The only thing that could possibly obliterate the Church on earth by then would be the end of the age and the return of Jesus Christ and the glorification of the Church. That’s a very irresponsible thing to say. And the author of the book fearing – and I think he probably genuinely fears that the Church might go out of existence – suggests that there are some ways to save the Church, and these are the suggestions. “Develop cyber churches, virtual churches on the Internet.

Secondly, develop house churches which appeal to people because they have low control, low authority, and operate without historical tradition, I might add, or theology.” “Eliminate congregational churches” – like this – “for more congenial, less confrontational, and more dispassionately interactive forums. Preachers must be replaced by presenters who have no notes and don’t hide behind pulpits, and who generate a more positive response for their listeners.

“We must get rid of sermons, because one-sided communication is ineffective, and eliminate series and Bible exposition, because everybody’s attendance is sporadic, and people really get irritated coming in and out of series that they can’t consistently hear. So, we need to play to their sporadic attendance. And every sermon should be a unit in itself because most of the folks will miss the next two weeks before they decide to come back.”

You say, “Well, where did he get those ideas?”

They were the result of a survey. If you ask unbelievers outside the Church what they want, you can get answers like that. If you ask unbelievers inside the Church what they want, you can get answers like that. If you ask believers in the Church, ignorant of Scripture, what they want, you can get answers like that. But if you were to survey biblically literate believers, you wouldn’t get answers like that.

So, who is it that determines the character of the Church? You go to the lowest possible source. Unbelievers outside the Church, unbelievers inside the Church, or ignorant believers in the Church. What is the hope of the Church? Is this really it, if we can just disband congregational churches and develop a virtual church on the Internet, will that solve our problem? Will that dramatically affect the Church’s ability to confront the moral crisis of our day, as if that were somehow our reason for existence? And it’s not. Ours is not a moral agenda. Ours is a spiritual one.

Would it be better if we had presenters instead of preachers, and we got rid of pulpits, and got rid of sermon notes, and sat on stools, would that be the difference? And just sort of told stories?

Would it be better if instead of somebody preparing to preach a sermon and giving forth an exposition of Scripture we had a pooling of everyone’s ideas? Would it be better if we never had any continuity in or sermons but had little units week in and week out? Would that really save the Church from virtual oblivion?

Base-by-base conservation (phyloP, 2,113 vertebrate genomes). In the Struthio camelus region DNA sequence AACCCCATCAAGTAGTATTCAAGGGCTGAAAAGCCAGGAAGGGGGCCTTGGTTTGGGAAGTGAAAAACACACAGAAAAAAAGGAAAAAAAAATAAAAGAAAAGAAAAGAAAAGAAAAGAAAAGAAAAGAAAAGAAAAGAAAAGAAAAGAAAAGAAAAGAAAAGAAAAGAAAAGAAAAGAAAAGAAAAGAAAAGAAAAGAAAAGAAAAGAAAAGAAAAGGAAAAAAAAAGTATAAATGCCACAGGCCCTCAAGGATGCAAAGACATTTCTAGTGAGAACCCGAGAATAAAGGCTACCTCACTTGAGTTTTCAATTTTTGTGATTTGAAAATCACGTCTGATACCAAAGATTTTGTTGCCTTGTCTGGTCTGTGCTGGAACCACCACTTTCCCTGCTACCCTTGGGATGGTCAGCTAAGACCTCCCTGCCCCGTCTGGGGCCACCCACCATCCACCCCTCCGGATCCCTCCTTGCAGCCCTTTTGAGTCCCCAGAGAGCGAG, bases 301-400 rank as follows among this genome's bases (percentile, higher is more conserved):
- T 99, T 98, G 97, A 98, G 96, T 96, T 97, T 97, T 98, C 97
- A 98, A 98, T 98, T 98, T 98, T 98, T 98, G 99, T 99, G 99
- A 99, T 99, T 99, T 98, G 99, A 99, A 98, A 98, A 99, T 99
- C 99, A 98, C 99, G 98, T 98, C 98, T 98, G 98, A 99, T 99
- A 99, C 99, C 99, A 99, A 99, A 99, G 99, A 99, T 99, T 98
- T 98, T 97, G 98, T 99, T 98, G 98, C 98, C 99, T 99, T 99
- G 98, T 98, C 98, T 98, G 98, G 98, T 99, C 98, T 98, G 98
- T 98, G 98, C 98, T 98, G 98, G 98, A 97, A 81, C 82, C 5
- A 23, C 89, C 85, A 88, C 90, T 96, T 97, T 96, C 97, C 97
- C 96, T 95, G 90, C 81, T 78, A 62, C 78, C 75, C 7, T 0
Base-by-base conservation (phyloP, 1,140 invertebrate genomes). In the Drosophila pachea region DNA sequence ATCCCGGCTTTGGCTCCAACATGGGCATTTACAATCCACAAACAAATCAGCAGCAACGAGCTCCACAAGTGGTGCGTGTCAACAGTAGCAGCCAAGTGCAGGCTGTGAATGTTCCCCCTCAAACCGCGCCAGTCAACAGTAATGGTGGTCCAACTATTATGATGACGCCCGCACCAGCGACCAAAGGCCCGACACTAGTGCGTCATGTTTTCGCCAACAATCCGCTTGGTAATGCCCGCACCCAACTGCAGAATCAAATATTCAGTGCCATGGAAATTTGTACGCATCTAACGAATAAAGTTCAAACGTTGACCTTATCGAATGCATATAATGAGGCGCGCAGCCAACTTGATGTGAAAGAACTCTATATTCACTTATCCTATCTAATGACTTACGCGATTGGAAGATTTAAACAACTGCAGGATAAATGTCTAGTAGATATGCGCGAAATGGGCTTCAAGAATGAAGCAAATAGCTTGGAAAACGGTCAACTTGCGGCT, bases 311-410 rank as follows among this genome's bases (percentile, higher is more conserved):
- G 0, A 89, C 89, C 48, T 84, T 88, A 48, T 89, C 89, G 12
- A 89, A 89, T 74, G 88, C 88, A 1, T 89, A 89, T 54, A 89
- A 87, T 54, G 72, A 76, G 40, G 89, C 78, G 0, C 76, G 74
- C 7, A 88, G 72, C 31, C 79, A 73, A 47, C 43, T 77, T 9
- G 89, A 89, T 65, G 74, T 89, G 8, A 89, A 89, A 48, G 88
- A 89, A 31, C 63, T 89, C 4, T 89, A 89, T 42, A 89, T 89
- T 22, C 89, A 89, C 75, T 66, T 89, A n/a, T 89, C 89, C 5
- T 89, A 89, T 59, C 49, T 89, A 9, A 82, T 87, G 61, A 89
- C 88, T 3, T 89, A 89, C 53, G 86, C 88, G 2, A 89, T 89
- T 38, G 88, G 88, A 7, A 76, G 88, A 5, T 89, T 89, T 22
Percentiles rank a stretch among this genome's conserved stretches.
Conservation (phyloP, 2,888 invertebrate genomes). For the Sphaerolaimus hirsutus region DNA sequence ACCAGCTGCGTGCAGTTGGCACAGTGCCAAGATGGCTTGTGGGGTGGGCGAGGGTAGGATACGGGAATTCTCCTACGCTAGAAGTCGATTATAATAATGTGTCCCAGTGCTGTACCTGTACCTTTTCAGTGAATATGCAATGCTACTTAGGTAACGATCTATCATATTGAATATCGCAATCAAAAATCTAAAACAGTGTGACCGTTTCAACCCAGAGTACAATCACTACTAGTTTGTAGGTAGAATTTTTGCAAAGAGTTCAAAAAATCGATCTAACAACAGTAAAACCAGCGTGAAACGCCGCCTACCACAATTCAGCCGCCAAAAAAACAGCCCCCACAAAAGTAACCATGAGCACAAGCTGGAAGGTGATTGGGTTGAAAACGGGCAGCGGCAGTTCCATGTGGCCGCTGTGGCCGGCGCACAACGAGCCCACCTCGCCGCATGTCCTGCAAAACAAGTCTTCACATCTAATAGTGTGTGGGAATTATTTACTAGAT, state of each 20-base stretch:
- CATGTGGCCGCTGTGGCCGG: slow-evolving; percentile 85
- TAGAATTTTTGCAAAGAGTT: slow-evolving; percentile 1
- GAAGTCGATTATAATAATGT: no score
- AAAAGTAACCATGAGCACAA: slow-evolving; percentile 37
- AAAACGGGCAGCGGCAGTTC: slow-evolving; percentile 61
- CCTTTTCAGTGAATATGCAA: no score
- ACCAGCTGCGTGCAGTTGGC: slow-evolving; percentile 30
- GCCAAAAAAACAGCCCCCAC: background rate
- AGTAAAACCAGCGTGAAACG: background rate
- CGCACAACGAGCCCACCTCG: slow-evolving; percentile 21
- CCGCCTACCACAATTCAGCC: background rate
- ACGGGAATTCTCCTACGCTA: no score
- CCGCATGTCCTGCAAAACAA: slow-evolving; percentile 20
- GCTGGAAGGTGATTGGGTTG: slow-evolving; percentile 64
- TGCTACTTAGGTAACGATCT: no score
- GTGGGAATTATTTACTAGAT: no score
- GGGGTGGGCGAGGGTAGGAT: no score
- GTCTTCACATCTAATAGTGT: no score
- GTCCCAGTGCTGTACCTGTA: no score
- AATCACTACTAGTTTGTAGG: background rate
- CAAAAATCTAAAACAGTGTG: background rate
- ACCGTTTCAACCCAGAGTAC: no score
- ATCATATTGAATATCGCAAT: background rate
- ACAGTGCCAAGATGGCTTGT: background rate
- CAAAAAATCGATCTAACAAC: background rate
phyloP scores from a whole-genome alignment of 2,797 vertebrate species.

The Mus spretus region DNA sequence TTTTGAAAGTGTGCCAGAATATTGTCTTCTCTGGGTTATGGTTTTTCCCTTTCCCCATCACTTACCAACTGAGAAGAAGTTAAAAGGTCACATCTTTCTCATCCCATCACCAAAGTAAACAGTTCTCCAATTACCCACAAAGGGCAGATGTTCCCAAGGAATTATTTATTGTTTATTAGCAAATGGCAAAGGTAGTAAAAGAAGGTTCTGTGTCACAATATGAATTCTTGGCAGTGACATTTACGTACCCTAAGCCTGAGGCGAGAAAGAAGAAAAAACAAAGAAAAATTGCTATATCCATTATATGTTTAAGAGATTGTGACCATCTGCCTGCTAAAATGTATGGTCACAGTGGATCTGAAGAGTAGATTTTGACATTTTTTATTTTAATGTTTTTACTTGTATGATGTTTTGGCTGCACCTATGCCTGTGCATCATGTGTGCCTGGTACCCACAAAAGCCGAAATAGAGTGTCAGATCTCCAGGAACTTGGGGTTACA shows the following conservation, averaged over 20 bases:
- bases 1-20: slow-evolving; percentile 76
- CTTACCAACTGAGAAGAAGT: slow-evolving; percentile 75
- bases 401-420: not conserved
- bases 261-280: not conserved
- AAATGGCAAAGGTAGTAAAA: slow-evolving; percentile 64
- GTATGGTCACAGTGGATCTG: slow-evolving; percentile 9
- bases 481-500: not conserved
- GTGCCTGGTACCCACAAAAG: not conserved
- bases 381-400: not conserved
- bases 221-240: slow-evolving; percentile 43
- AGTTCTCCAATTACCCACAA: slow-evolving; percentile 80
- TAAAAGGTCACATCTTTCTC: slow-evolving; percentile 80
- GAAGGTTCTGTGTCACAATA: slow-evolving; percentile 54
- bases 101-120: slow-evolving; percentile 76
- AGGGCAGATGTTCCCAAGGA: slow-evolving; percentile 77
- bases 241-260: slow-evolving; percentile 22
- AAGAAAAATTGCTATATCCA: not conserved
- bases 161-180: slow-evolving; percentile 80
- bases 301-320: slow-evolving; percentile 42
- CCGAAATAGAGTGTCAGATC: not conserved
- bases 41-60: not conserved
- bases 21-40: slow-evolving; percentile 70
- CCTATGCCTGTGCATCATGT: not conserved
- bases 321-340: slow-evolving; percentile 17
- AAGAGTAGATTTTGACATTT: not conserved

And by the way, are we the ones responsib[le for] sav[ing] the Church from going out of existence? Is that our job? That’s all the result of a survey. You see, that’s what people want. And what they want is what they should get. That’s the basic thesis behind all of that.

Now, if you ask me what the Church needs, I don’t need a survey. I just ask the Lord of the Church, and He’s revealed it in His Word. And what the Church really needs is more consistent, faithful, clear theological exposition of the mind of God through the pages of Scripture. What it needs is better preaching, better sermons – and I may get in trouble for saying this – fewer small churches with ungifted, untrained, and unskilled preachers.

The Word must dominate the Church and bear its God-intended power and authority over all who hear. You see, the only way that the Church will ever effectively counter the crisis of our time – moral crisis, spiritual crisis – is when the Word of God is working powerfully in the Church – listen to what I say – to produce not information, but “holiness.” There’s the operative word, folks. Write that down somewhere; that’s the theme of the message this morning.

You see, the hope of the Church and the impact of the Church is all connected to the purity of the Church. Holiness is the issue. When Jesus first addressed the Church in Matthew 18, the first time he ever said anything related to the Church, in that great sermon in Matthew 18:7, the first thing he said about it is this, “If somebody’s in sin, go to him. If he doesn’t listen, take two or three witnesses. If he doesn’t listen, tell the church. And after the church has pursued him, if he still doesn’t repent, throw him out; treat him like an outcast.

The first instruction our Lord ever gave to the CHURCH had to do with sin. In that very first sermon, Jesus said, “If you ever lead another believer into sin, you’d be better off if a millstone were put around your neck and you were drowned in the depths of the sea.” The Lord of the Church is concerned about the purity of the Church. He’s concerned about the holiness of the Church. Sin is the issue to the Lord of the Church, and it should be the issue for us. But I daresay you can go from conference to conference to conference, and book to book to book, and this is not the concern today. You won’t hear talk about the holiness of the Church, the purity of the Church.